For the first time since returning to play in 2001 in the aftermath of the terrorist attacks of Sept. 11, the Mets will wear first responder hats in-game on Friday night when they play the Blue Jays in Buffalo.
"We're really excited that this year we're gonna be able to wear commemorative hats in the game," Pete Alonso said Friday during an appearance with Moose and Maggie on WFAN. "So years prior, we weren't allowed to. I think because of last year with the cleats and also Jeff Wilpon was in the commissioner's ear about letting us wear the hats to represent people who responded that day -- FDNY, NYPD, Sanitation, Port Authority, and EMTs.
"Without those people, who knows what could've happened. So we're gonna be commemorating those people with five different hats. You're gonna have people representing those different organizations on the field today. I'm really excited that we get to represent everybody that was there to help and save others."
The Mets had tried to wear the first responder hats in-game on the anniversary of Sept. 11 numerous times since 2001, and had been denied by the league and/or threatened with fines.
Last season, the Mets wore the first-responder hats before the game on Sept. 11, but switched to their regular hats before the game started. In order to still recognize the first responders, Alonso had custom cleats made for everyone on the team and the players wore them without asking the league for permission.
"Just kind of being in New York, I really felt passionate about this," Alonso added, going on to talk about not only the first responders who died on Sept. 11, 2001, but those who continue to be impacted years after the fact due to diseases from being part of the cleanup efforts.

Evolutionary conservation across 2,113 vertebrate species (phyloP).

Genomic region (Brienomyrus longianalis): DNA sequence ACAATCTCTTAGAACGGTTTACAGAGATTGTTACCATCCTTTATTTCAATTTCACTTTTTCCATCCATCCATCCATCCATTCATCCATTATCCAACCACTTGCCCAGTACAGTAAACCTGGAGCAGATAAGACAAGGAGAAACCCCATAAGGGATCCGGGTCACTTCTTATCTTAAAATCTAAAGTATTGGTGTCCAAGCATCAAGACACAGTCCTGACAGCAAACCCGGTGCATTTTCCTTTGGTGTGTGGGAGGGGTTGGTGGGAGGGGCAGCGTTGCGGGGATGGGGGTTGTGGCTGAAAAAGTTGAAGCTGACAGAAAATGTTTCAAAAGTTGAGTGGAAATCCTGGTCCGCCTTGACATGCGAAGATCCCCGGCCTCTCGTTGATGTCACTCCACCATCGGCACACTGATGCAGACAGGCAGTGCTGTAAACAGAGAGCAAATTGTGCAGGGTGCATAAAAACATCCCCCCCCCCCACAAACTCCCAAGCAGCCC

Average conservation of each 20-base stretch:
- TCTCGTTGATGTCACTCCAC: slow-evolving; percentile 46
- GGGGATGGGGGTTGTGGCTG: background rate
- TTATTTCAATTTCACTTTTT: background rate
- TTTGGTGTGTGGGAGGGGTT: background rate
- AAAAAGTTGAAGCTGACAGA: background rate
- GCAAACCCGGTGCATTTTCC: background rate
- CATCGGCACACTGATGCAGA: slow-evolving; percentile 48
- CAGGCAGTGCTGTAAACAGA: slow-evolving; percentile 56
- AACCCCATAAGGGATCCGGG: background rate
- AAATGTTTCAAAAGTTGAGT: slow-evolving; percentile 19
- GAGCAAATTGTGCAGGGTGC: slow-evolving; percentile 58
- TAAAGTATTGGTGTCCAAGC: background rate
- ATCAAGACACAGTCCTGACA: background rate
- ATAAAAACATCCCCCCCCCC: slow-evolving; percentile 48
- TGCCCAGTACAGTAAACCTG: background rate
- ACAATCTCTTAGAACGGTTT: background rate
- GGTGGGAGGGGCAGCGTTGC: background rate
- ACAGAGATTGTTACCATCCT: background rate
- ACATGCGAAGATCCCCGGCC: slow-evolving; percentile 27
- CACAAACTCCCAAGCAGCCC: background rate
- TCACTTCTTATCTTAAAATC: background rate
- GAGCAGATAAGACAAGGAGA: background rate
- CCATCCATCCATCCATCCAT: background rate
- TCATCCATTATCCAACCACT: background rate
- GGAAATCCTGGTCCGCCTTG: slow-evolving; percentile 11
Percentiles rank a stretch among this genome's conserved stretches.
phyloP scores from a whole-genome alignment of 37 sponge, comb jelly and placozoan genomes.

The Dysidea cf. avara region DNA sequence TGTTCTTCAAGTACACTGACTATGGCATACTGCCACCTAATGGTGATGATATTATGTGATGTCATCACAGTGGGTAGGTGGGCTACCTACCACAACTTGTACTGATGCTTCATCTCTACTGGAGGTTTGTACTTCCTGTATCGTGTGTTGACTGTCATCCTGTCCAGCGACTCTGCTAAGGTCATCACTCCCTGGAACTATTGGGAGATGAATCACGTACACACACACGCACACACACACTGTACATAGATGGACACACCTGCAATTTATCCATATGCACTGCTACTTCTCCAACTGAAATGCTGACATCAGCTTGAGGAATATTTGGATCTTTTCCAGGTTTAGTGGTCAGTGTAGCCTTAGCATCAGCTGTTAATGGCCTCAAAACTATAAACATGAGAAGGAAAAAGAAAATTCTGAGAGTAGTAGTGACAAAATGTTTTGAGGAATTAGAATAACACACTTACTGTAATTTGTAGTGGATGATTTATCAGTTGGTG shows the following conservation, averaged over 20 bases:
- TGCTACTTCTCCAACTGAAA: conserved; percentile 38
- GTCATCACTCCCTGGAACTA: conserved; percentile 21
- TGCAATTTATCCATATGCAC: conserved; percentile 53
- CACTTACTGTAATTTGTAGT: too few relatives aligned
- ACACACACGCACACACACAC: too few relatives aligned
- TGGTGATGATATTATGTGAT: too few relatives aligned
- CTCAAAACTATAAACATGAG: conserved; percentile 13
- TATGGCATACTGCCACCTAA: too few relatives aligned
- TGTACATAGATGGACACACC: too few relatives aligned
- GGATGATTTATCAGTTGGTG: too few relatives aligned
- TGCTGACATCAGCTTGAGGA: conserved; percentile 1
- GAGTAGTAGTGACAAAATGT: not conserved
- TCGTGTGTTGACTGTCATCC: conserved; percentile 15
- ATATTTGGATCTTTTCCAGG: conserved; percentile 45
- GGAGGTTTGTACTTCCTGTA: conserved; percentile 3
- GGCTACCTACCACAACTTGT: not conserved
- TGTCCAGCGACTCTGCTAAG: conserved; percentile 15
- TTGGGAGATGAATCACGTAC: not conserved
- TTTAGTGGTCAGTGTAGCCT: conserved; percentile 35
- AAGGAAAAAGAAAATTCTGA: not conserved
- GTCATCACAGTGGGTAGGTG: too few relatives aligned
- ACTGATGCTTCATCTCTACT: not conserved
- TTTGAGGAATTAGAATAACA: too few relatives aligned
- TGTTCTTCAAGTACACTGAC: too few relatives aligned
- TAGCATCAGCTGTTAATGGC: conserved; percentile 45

For MLB, part of its position prior to 2020 had been that it didn't want to be in the business of ranking tragedies, with one example being its refusal to let the Nationals wear Virginia Tech hats after a gunman slaughtered 32 people on campus on April 16, 2007.
While speaking last year, former Chief Baseball Officer Joe Torre explained that reasoning.
"We try to keep the hats the way they are because every team could really have a legitimate reason to want to wear a different hat to honor something that happened in their particular area," Torre said. "And we just try to keep it consistent with the uniform."
Torre's response last year drew the ire of Mike Piazza, who said the reasoning was understandable but that Sept. 11 was not "analogous" with other tragedies.
"For what it's worth I strongly disagree with @MLB policy on not allowing the @Mets or any other team to wear police or first responder hats for 9/11 games," Piazza tweeted. "Understand their argument but non analogous with respect to other tragedies, and/or other events. We were directly affected and did not play for a week.The Mets and Yankees for that matter were extremely close to many lost, I hope and pray something can be worked out."
Piazza, of course, hit what turned out to be the game-winning home run in the eighth inning against the Atlanta Braves on Sept. 21, 2001 at Shea Stadium during what was the first sporting event in New York City after the attacks.
Now, for the first time since that season, the Mets will again honor first responders in-game by wearing the hats of those agencies.